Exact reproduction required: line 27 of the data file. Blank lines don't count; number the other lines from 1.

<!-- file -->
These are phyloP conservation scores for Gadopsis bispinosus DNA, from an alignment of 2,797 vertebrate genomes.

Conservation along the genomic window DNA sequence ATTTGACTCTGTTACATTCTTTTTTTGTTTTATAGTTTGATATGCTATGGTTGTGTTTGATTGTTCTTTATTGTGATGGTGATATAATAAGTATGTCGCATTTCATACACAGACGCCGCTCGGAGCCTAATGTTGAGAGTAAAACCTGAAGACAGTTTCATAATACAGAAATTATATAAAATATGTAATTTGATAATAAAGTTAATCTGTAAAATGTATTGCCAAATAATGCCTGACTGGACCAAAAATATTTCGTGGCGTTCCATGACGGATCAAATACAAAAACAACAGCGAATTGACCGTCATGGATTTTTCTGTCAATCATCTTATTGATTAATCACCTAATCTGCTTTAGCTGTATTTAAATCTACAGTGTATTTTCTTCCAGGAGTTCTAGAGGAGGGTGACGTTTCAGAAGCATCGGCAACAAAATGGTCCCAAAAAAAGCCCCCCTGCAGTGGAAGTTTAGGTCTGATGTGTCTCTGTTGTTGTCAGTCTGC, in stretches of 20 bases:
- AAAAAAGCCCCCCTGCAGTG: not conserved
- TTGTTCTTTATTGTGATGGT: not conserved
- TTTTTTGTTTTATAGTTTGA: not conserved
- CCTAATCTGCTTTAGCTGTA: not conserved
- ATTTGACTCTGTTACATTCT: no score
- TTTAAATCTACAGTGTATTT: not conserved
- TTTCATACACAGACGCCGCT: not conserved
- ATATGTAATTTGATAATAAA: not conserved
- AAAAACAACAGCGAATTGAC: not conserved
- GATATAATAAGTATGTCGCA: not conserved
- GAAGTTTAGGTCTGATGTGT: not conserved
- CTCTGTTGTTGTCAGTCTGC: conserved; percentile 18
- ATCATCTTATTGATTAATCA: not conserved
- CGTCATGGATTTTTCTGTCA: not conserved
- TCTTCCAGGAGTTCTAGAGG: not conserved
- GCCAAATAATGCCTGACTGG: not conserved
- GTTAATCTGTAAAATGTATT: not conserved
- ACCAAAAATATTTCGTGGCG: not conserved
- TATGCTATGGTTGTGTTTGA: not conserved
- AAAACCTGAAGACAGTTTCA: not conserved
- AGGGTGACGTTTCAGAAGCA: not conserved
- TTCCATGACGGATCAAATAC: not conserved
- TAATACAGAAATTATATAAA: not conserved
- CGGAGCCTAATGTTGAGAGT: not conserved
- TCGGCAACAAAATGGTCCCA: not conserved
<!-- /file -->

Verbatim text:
- TCGGCAACAAAATGGTCCCA: not conserved